In a clear, composed voice Janice Kelly described sitting quietly opposite her husband in their Oxfordshire home eating sandwiches and drinking water.
He was "distracted...dejected...desperate...I just thought he had a broken heart. He had shrunk into himself."
It was their last meal together. A few hours later, taking a knife he had owned since his days as a boy scout, Dr David Kelly left the family home and never returned.
Mrs Kelly: He looked so desperate
It was the day the Hutton inquiry set aside drafts of the Iraq dossier, Downing Street e-mails and the finer details of Dr Kelly's personnel file. This was a day for his family to speak about their husband, father and brother.
Shortly before 1030 BST a photograph of Mrs Kelly flashed up on every computer screen in the court room 73 at the Royal Courts of Justice.
Minutes later, her soft voice echoed through the room as she began to describe the man she met when he was a student at Leeds University: the workaholic scientist who enjoyed a game of cribbage in the pub and working on his vegetable patch.
A man who had been horrified at the prospect of his name appearing in the press as the civil servant who had spoken to BBC correspondent Andrew Gilligan, and who felt betrayed as he and his wife were forced to flee their home.
It was a vivid, heart-rending picture of the traumas being faced by the family as they tried to contend with an unfamiliar world; how Mrs Kelly desperately attempted to take her husband's mind off things as they escaped the media glare in Cornwall.
How the man who had had guns pointed at him by Saddam Hussein's henchmen had never appeared so unhappy as he did as she looked at him as they walked along a beach on England's south coast.
And how she had been concerned to see the stress on her husband's face as he arrived to give evidence to a Commons committee on what was their 36th wedding anniversary.
The court room was silent as Mrs Kelly's voice, cracking only at the end as she thanked Lord Hutton for his approach to the inquiry, was transmitted to the lawyers, press and public from an adjoining court room.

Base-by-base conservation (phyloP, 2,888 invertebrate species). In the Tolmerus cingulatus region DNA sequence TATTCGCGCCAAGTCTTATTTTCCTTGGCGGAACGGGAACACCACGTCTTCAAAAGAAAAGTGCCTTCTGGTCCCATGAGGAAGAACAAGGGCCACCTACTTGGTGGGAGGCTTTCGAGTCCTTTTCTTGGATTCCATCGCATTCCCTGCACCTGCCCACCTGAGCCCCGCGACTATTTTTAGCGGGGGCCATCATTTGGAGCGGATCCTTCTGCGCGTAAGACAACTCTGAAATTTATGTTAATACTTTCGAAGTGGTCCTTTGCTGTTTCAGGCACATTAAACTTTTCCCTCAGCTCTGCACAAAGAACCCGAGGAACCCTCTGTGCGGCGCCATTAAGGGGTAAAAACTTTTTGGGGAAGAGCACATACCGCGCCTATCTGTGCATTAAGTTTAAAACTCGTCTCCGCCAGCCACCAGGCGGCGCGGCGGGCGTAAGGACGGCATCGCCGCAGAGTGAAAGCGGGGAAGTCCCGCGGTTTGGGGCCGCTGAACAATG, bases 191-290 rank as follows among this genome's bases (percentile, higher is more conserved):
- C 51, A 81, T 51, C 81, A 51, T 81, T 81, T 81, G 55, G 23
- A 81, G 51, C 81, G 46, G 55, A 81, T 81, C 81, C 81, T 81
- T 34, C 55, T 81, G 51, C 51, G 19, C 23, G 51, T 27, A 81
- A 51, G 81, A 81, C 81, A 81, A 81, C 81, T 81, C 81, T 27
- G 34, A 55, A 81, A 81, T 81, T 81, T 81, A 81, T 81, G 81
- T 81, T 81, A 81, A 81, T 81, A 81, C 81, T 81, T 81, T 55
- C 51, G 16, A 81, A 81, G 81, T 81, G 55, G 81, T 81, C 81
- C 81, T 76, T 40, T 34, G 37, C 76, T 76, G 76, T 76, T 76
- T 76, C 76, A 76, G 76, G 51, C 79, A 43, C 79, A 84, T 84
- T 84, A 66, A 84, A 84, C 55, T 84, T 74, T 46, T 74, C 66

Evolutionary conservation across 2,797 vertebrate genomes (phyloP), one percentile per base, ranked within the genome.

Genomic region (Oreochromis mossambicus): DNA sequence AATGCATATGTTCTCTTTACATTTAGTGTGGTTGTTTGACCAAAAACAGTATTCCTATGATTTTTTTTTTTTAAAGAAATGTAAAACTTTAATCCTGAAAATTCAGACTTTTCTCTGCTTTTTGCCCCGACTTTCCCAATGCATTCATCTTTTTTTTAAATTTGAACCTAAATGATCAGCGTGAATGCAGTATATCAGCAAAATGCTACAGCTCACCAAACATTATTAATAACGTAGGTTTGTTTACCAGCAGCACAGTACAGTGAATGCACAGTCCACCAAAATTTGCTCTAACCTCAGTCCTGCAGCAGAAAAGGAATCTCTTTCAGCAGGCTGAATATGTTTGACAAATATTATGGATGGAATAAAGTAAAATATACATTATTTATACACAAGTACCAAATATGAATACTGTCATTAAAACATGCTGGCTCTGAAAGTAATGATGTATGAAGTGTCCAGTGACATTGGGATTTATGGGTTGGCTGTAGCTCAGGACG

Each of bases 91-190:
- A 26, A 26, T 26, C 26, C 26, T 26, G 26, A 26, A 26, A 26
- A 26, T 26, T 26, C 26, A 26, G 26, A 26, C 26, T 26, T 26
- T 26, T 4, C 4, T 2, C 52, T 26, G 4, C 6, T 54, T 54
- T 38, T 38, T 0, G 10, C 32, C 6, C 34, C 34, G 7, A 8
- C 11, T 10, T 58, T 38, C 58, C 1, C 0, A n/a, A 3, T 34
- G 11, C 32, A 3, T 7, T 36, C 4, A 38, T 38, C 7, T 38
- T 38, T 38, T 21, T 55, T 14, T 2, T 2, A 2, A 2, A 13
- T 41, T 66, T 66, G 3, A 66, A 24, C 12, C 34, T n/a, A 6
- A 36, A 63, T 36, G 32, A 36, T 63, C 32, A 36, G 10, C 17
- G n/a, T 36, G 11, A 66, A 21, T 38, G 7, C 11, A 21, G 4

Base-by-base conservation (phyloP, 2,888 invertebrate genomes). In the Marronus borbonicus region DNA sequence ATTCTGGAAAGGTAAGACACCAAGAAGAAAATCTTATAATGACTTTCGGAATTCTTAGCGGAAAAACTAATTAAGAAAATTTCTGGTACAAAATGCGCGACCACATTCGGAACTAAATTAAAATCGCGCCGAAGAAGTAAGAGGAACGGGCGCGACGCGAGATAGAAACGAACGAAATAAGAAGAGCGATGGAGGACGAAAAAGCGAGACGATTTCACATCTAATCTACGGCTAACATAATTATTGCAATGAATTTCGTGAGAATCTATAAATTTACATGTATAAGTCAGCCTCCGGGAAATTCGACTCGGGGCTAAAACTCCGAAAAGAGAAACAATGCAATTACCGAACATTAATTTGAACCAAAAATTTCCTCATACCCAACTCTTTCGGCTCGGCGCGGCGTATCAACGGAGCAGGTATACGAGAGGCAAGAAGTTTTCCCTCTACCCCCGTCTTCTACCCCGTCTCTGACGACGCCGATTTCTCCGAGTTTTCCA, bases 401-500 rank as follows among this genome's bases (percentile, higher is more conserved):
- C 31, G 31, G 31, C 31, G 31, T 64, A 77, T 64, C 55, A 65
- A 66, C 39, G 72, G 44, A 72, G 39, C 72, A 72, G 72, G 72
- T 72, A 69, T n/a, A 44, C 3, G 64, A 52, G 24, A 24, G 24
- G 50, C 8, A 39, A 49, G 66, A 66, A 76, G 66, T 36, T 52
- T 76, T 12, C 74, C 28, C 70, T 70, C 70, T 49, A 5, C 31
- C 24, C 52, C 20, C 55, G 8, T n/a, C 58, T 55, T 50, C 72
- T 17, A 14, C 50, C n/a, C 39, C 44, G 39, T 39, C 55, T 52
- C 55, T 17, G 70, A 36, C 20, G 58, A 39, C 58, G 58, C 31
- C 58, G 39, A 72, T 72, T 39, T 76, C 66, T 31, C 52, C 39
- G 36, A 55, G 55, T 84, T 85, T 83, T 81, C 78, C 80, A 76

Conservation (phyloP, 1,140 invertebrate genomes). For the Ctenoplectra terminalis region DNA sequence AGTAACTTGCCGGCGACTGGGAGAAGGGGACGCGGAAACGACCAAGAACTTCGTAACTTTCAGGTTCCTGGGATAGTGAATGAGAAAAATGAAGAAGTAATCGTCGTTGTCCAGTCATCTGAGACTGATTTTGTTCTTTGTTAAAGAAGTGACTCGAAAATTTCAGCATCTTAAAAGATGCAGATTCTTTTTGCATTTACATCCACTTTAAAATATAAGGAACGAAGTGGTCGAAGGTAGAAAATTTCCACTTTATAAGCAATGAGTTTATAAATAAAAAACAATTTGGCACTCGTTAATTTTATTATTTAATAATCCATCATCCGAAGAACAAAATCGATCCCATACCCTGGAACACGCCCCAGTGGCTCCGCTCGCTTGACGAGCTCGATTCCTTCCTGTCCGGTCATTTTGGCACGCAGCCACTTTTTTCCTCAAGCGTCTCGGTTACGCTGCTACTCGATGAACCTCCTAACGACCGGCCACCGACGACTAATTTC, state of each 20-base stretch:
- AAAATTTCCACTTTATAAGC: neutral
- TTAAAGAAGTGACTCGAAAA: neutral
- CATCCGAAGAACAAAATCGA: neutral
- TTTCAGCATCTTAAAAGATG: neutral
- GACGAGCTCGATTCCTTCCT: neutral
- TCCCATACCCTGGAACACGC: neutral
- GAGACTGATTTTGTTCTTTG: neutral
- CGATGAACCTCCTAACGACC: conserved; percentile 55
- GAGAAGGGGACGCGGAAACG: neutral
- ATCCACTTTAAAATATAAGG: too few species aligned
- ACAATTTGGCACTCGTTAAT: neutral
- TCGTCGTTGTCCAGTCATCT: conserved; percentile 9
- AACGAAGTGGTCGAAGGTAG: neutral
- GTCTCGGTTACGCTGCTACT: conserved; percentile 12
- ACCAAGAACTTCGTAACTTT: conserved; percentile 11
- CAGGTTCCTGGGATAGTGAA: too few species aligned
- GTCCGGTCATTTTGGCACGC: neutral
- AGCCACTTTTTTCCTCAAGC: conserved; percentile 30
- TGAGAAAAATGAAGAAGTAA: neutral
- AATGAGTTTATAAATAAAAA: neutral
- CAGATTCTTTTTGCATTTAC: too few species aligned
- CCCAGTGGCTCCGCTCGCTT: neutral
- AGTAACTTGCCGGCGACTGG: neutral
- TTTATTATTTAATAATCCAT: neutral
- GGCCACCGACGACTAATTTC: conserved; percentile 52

Outside, the massed ranks of photographers which greeted Tony Blair were nowhere to be seen. This was not a day for a media scrum.
Mrs Kelly told of her husband's devotion to his work, cramming in working trips abroad over weekends in order to spend the rest of the week in the office.
"He would have done the whole job for nothing if he had not had to support a wife and family," she said.
His travelling and ever-changing plans had not been easy to live with at times, Mrs Kelly admitted, though she firmly rejected newspaper reports that the couple had rowed.
Dr Kelly's widow then described how their quiet middle-class lifestyle had been turned upside down by what Tony Blair described last week as the "raging storm" over Andrew Gilligan's reports.
Although not in the room, Mrs Kelly's evidence was utterly compelling and moving.
She told of her dismay when she learned that her husband was the MOD official who had met Mr Gilligan. "It's me," said Dr Kelly as the report appeared on the television news.
There was an edge of anger and frustration in her voice as she took the inquiry through the events before his death.
And that was most apparent as she rejected the suggestion from a Downing Street spokesman that her husband was a "Walter Mitty" type character.
That comment had "devastated" her, she said - her husband was nothing of the sort; rather he was a "modest, shy, retiring guy".
But the overwhelming feeling throughout the evidence was one of the deep sadness of a woman who had desperately tried to comfort her husband during his darkest hours.
There was the image of the couple driving down the M4 - Dr Kelly tense and quiet, his wife vainly trying to persuade him to treat the trip as a holiday - as they escaped the media storm grew around their Oxfordshire home.
There was the image of the Kellys walking around the Lost Gardens of Heligan tourist attraction: "He didn't see the gardens at all. He was in a world of his own."
And she told of the "strained and difficult" conversations during another trip to the Eden Project ecological park and Dr Kelly "grim and unhappy" as the couple walked along a Cornish beach.
Mrs Kelly went on to describe her last day with her husband back at home in Oxfordshire.
He had been working in his study, popping out for mid-morning coffee. Later they looked at some photographs she brought to show him, before he went to sit alone in their lounge.
After having their lunch together - "He couldn't put two sentences together" - Mrs Kelly, who suffers from arthritis, went to lie down.
She had been suffering from a "huge headache" which had made her physically sick - "because he looked so desperate".
At some point in the afternoon, Dr Kelly went to see his wife and asked if she was OK. "I said: 'yes I will be fine'."
The scientist, who suffered from back problems, said he was going for his regular walk. She never saw him alive again.